Alumna profile: Faith Manickam ’19

Faith Manickamby Marta Jantzi ’21 – This article was written for an assignment in the spring 2020 Writing for Media class.

Major: Pre-med

GO EVERYWHERE: Serving in hospital internships in India in a year-long assignment through Mennonite Mission Network since September 2019

Service in a time of pandemic

Homemade hazmat suits made from garbage bags and tape are strung up to dry, waiting to be used. Surgeons cover themselves up the best they can, ready to start treating in the triage center. Hospital staff sew masks out of whatever is available. Locals come to get rations to sustain their families. Meanwhile, Faith Manickam ’19 works diligently alongside a dedicated hospital staff, helping to care for patients.

Manickam, a pre-med major, lives and works on the campus of Madhepura Christian Hospital in Bihar, India. The hospital serves a variety of needs, prioritizing emergencies, but their role has had to change.

“The lockdown has brought incredible hardship to the poorest here who live off their daily wages and have no other way to care for their families,” Manickam said. “The hospital has begun distributing food and other basic supplies to families from the surrounding villages where the usual mobile clinics that are run have been stopped.”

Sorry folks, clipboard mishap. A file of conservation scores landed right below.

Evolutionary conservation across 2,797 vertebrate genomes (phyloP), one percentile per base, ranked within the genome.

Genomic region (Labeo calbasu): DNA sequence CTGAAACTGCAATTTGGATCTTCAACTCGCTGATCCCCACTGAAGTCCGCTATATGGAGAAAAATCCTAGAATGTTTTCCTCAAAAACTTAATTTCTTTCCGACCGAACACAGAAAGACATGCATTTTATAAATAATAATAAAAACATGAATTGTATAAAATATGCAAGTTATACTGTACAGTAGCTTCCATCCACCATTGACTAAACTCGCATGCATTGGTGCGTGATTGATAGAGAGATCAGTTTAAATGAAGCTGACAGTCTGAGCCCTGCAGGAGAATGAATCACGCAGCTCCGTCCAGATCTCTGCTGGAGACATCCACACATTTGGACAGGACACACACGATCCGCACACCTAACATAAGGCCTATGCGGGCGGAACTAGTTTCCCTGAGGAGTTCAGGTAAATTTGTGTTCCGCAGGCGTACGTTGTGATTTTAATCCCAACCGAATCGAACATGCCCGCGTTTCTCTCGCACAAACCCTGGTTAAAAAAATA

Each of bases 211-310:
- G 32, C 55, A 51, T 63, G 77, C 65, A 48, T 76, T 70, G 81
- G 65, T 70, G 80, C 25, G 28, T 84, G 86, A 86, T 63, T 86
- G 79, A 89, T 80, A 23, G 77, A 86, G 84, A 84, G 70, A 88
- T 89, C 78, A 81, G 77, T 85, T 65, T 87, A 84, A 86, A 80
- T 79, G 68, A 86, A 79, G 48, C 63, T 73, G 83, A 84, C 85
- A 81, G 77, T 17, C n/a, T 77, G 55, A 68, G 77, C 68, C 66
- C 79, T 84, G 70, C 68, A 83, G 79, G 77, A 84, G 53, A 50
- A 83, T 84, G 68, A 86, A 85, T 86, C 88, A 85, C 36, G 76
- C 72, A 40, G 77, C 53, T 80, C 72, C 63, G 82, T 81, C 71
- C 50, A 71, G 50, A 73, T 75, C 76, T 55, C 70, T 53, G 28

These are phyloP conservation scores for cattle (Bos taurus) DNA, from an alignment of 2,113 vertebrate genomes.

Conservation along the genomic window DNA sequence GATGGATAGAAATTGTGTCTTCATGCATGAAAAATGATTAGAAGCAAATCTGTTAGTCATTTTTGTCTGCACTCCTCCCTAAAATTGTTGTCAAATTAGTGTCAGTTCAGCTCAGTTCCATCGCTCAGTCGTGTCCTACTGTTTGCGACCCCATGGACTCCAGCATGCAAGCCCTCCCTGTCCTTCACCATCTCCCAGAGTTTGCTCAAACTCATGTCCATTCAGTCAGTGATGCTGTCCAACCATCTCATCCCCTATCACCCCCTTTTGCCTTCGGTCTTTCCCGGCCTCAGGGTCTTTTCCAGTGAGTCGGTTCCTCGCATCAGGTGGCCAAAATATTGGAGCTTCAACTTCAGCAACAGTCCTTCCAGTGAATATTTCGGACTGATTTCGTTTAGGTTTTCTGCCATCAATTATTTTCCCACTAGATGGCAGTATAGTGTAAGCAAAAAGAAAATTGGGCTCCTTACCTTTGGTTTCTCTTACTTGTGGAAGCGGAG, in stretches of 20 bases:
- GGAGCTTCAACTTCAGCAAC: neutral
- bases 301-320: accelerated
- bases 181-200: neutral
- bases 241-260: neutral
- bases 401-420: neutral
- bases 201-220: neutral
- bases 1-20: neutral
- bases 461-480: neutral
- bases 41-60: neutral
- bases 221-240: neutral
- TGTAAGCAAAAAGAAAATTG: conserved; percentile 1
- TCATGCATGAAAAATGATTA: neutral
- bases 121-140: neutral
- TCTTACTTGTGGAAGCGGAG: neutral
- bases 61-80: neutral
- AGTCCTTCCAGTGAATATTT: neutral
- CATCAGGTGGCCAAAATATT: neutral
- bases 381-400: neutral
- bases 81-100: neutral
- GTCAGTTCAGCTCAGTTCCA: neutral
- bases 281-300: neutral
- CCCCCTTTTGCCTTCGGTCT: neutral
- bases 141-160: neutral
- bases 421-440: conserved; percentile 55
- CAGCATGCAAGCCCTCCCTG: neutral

Manickam chose India for two reasons: to get experience in hospitals and to serve needy communities.

“The poor and marginalized are not only discriminated against by society but don’t even have the privilege of staying at home under quarantine,” said Manickam.

With their makeshift triage center, Manickam and the other workers are still able to treat emergencies with less of a chance of being exposed to COVID-19. The hospital has been split up into two units so that if one is exposed to the virus the other will still be able to treat patients. With this system, the workers will work for three days and get three off.

Lack of testing in this developing country during a pandemic adds to the hardship. Because the small local hospital does not have the equipment or provisions to care for COVID-19 cases, anyone with symptoms similar to those of the virus has to be turned away.

“For this reason we have to refer all suspected patients,” said Manickam, “but some are too poor to be able to afford to go anywhere else. This has been very difficult for us all to accept.”

Eighty percent of India’s population of 1.3 billion are migrant workers or are daily wage laborers. Many of these workers take home less than $5 a day, which is not enough to sustain their families. Because workers have been denied the ability to work due to the lockdown, hospitals have begun distributing food and basic necessities.

“At the hospital they tell us that before coronavirus kills them, they will die of hunger,” said Manickam. “While the government has set aside some money for aid, very little of it reaches those who need it most.”

As it is at Hesston College, community has always been very important to her. Before the pandemic, Manickam and the on-campus workers could be found every evening singing, playing games, or cooking together. Now that social distancing is in place they can no longer do those things. But Manickam is still finding joy in other ways.

“I find myself hearing the songs of birds so clearly, and seeing the beauty of nature that we often are too busy to stop and notice,” said Manickam.